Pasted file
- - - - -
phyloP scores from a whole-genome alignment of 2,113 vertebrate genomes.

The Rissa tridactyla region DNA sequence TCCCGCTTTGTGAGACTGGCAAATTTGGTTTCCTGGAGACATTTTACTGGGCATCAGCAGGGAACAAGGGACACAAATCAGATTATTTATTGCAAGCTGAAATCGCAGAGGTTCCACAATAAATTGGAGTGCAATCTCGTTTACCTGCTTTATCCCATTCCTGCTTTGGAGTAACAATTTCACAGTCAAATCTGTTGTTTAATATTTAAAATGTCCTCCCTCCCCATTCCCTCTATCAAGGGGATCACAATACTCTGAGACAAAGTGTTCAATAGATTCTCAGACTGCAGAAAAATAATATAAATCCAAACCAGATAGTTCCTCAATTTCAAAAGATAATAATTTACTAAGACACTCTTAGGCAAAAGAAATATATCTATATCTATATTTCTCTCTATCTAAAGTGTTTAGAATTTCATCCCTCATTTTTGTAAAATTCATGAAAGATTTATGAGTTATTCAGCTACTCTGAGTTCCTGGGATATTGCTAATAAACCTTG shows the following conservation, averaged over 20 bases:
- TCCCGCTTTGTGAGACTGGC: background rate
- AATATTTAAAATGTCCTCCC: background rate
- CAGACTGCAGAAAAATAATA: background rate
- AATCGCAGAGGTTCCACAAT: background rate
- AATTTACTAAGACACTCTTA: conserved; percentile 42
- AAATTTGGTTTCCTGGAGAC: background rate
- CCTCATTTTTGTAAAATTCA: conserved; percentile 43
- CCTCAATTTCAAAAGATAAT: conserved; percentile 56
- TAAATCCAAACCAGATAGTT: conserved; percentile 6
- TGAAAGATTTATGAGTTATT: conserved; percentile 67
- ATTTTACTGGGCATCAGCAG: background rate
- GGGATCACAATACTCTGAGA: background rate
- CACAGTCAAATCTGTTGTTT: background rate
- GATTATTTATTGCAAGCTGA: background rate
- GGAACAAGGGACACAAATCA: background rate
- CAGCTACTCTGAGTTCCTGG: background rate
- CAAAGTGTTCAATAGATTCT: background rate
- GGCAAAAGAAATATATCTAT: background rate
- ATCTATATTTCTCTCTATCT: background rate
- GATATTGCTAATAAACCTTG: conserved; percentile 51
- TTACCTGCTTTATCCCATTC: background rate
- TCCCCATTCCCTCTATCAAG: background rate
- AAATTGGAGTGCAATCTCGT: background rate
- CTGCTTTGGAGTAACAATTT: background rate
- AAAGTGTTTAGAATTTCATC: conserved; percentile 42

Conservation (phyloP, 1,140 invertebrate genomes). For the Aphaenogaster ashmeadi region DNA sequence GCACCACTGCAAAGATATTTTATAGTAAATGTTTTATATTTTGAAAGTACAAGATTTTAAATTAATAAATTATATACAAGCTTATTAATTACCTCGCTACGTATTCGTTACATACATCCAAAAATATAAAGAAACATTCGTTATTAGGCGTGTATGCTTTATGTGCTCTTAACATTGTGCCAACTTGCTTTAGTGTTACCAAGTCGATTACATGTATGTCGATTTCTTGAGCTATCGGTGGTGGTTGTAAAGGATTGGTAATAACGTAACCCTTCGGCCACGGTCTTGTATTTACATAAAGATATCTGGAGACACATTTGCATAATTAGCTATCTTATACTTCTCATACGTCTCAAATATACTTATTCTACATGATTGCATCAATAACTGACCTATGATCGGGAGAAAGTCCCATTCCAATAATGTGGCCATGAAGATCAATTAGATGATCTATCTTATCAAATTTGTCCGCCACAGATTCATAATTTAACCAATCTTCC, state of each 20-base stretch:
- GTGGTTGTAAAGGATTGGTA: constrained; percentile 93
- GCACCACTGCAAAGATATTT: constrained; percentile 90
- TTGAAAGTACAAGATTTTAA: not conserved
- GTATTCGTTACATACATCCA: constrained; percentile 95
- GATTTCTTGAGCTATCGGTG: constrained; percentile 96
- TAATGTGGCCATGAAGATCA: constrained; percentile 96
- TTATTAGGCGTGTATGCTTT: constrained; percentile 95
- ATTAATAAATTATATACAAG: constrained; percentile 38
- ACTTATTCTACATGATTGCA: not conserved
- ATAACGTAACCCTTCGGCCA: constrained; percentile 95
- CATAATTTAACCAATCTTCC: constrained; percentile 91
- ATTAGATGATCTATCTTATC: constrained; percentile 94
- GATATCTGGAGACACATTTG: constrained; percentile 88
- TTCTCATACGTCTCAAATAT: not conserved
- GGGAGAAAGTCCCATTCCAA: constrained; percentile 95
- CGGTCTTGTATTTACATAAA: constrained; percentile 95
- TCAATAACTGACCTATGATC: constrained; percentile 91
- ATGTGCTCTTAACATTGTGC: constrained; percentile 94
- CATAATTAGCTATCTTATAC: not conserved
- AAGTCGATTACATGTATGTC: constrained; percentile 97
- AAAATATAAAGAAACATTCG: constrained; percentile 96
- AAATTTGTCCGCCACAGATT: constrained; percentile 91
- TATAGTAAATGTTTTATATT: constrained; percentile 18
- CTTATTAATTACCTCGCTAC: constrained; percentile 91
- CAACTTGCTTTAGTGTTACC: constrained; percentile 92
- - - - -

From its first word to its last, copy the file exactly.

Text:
phyloP scores from a whole-genome alignment of 2,113 vertebrate genomes.

The Rissa tridactyla region DNA sequence TCCCGCTTTGTGAGACTGGCAAATTTGGTTTCCTGGAGACATTTTACTGGGCATCAGCAGGGAACAAGGGACACAAATCAGATTATTTATTGCAAGCTGAAATCGCAGAGGTTCCACAATAAATTGGAGTGCAATCTCGTTTACCTGCTTTATCCCATTCCTGCTTTGGAGTAACAATTTCACAGTCAAATCTGTTGTTTAATATTTAAAATGTCCTCCCTCCCCATTCCCTCTATCAAGGGGATCACAATACTCTGAGACAAAGTGTTCAATAGATTCTCAGACTGCAGAAAAATAATATAAATCCAAACCAGATAGTTCCTCAATTTCAAAAGATAATAATTTACTAAGACACTCTTAGGCAAAAGAAATATATCTATATCTATATTTCTCTCTATCTAAAGTGTTTAGAATTTCATCCCTCATTTTTGTAAAATTCATGAAAGATTTATGAGTTATTCAGCTACTCTGAGTTCCTGGGATATTGCTAATAAACCTTG shows the following conservation, averaged over 20 bases:
- TCCCGCTTTGTGAGACTGGC: background rate
- AATATTTAAAATGTCCTCCC: background rate
- CAGACTGCAGAAAAATAATA: background rate
- AATCGCAGAGGTTCCACAAT: background rate
- AATTTACTAAGACACTCTTA: conserved; percentile 42
- AAATTTGGTTTCCTGGAGAC: background rate
- CCTCATTTTTGTAAAATTCA: conserved; percentile 43
- CCTCAATTTCAAAAGATAAT: conserved; percentile 56
- TAAATCCAAACCAGATAGTT: conserved; percentile 6
- TGAAAGATTTATGAGTTATT: conserved; percentile 67
- ATTTTACTGGGCATCAGCAG: background rate
- GGGATCACAATACTCTGAGA: background rate
- CACAGTCAAATCTGTTGTTT: background rate
- GATTATTTATTGCAAGCTGA: background rate
- GGAACAAGGGACACAAATCA: background rate
- CAGCTACTCTGAGTTCCTGG: background rate
- CAAAGTGTTCAATAGATTCT: background rate
- GGCAAAAGAAATATATCTAT: background rate
- ATCTATATTTCTCTCTATCT: background rate
- GATATTGCTAATAAACCTTG: conserved; percentile 51
- TTACCTGCTTTATCCCATTC: background rate
- TCCCCATTCCCTCTATCAAG: background rate
- AAATTGGAGTGCAATCTCGT: background rate
- CTGCTTTGGAGTAACAATTT: background rate
- AAAGTGTTTAGAATTTCATC: conserved; percentile 42

Conservation (phyloP, 1,140 invertebrate genomes). For the Aphaenogaster ashmeadi region DNA sequence GCACCACTGCAAAGATATTTTATAGTAAATGTTTTATATTTTGAAAGTACAAGATTTTAAATTAATAAATTATATACAAGCTTATTAATTACCTCGCTACGTATTCGTTACATACATCCAAAAATATAAAGAAACATTCGTTATTAGGCGTGTATGCTTTATGTGCTCTTAACATTGTGCCAACTTGCTTTAGTGTTACCAAGTCGATTACATGTATGTCGATTTCTTGAGCTATCGGTGGTGGTTGTAAAGGATTGGTAATAACGTAACCCTTCGGCCACGGTCTTGTATTTACATAAAGATATCTGGAGACACATTTGCATAATTAGCTATCTTATACTTCTCATACGTCTCAAATATACTTATTCTACATGATTGCATCAATAACTGACCTATGATCGGGAGAAAGTCCCATTCCAATAATGTGGCCATGAAGATCAATTAGATGATCTATCTTATCAAATTTGTCCGCCACAGATTCATAATTTAACCAATCTTCC, state of each 20-base stretch:
- GTGGTTGTAAAGGATTGGTA: constrained; percentile 93
- GCACCACTGCAAAGATATTT: constrained; percentile 90
- TTGAAAGTACAAGATTTTAA: not conserved
- GTATTCGTTACATACATCCA: constrained; percentile 95
- GATTTCTTGAGCTATCGGTG: constrained; percentile 96
- TAATGTGGCCATGAAGATCA: constrained; percentile 96
- TTATTAGGCGTGTATGCTTT: constrained; percentile 95
- ATTAATAAATTATATACAAG: constrained; percentile 38
- ACTTATTCTACATGATTGCA: not conserved
- ATAACGTAACCCTTCGGCCA: constrained; percentile 95
- CATAATTTAACCAATCTTCC: constrained; percentile 91
- ATTAGATGATCTATCTTATC: constrained; percentile 94
- GATATCTGGAGACACATTTG: constrained; percentile 88
- TTCTCATACGTCTCAAATAT: not conserved
- GGGAGAAAGTCCCATTCCAA: constrained; percentile 95
- CGGTCTTGTATTTACATAAA: constrained; percentile 95
- TCAATAACTGACCTATGATC: constrained; percentile 91
- ATGTGCTCTTAACATTGTGC: constrained; percentile 94
- CATAATTAGCTATCTTATAC: not conserved
- AAGTCGATTACATGTATGTC: constrained; percentile 97
- AAAATATAAAGAAACATTCG: constrained; percentile 96
- AAATTTGTCCGCCACAGATT: constrained; percentile 91
- TATAGTAAATGTTTTATATT: constrained; percentile 18
- CTTATTAATTACCTCGCTAC: constrained; percentile 91
- CAACTTGCTTTAGTGTTACC: constrained; percentile 92